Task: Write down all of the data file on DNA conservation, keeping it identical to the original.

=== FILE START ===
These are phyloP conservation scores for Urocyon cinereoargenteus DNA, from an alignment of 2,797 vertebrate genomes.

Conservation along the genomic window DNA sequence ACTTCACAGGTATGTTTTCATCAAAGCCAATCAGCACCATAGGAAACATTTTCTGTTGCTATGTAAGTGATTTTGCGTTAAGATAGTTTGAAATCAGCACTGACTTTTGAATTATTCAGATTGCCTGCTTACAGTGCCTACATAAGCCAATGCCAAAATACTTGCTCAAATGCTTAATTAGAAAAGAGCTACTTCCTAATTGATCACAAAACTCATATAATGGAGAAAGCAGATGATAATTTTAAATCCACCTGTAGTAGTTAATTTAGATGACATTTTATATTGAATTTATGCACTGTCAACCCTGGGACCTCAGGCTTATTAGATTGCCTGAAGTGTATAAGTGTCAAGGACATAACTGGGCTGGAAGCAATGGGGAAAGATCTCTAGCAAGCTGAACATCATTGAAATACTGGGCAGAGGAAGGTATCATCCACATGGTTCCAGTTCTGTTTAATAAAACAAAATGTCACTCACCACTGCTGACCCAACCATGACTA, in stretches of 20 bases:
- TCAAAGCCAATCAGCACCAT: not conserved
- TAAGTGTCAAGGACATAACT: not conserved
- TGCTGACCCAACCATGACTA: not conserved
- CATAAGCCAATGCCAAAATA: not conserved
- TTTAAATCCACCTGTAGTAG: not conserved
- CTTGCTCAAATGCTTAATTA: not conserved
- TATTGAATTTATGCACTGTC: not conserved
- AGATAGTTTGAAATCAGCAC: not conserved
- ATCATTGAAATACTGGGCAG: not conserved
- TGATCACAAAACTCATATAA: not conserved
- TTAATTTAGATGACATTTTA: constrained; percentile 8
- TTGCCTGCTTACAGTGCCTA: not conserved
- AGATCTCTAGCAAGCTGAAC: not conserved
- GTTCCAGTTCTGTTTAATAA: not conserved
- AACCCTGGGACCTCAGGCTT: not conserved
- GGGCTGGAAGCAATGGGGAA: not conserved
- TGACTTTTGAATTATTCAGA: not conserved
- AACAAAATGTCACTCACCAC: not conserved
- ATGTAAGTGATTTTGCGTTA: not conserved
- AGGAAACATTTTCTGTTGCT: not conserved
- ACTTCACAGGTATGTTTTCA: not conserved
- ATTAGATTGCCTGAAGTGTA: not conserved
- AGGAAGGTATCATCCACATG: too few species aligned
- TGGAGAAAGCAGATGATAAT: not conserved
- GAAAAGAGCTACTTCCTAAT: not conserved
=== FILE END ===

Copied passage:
These are phyloP conservation scores for Urocyon cinereoargenteus DNA, from an alignment of 2,797 vertebrate genomes.

Conservation along the genomic window DNA sequence ACTTCACAGGTATGTTTTCATCAAAGCCAATCAGCACCATAGGAAACATTTTCTGTTGCTATGTAAGTGATTTTGCGTTAAGATAGTTTGAAATCAGCACTGACTTTTGAATTATTCAGATTGCCTGCTTACAGTGCCTACATAAGCCAATGCCAAAATACTTGCTCAAATGCTTAATTAGAAAAGAGCTACTTCCTAATTGATCACAAAACTCATATAATGGAGAAAGCAGATGATAATTTTAAATCCACCTGTAGTAGTTAATTTAGATGACATTTTATATTGAATTTATGCACTGTCAACCCTGGGACCTCAGGCTTATTAGATTGCCTGAAGTGTATAAGTGTCAAGGACATAACTGGGCTGGAAGCAATGGGGAAAGATCTCTAGCAAGCTGAACATCATTGAAATACTGGGCAGAGGAAGGTATCATCCACATGGTTCCAGTTCTGTTTAATAAAACAAAATGTCACTCACCACTGCTGACCCAACCATGACTA, in stretches of 20 bases:
- TCAAAGCCAATCAGCACCAT: not conserved
- TAAGTGTCAAGGACATAACT: not conserved
- TGCTGACCCAACCATGACTA: not conserved
- CATAAGCCAATGCCAAAATA: not conserved
- TTTAAATCCACCTGTAGTAG: not conserved
- CTTGCTCAAATGCTTAATTA: not conserved
- TATTGAATTTATGCACTGTC: not conserved
- AGATAGTTTGAAATCAGCAC: not conserved
- ATCATTGAAATACTGGGCAG: not conserved
- TGATCACAAAACTCATATAA: not conserved
- TTAATTTAGATGACATTTTA: constrained; percentile 8
- TTGCCTGCTTACAGTGCCTA: not conserved
- AGATCTCTAGCAAGCTGAAC: not conserved
- GTTCCAGTTCTGTTTAATAA: not conserved
- AACCCTGGGACCTCAGGCTT: not conserved
- GGGCTGGAAGCAATGGGGAA: not conserved
- TGACTTTTGAATTATTCAGA: not conserved
- AACAAAATGTCACTCACCAC: not conserved
- ATGTAAGTGATTTTGCGTTA: not conserved
- AGGAAACATTTTCTGTTGCT: not conserved
- ACTTCACAGGTATGTTTTCA: not conserved
- ATTAGATTGCCTGAAGTGTA: not conserved
- AGGAAGGTATCATCCACATG: too few species aligned
- TGGAGAAAGCAGATGATAAT: not conserved
- GAAAAGAGCTACTTCCTAAT: not conserved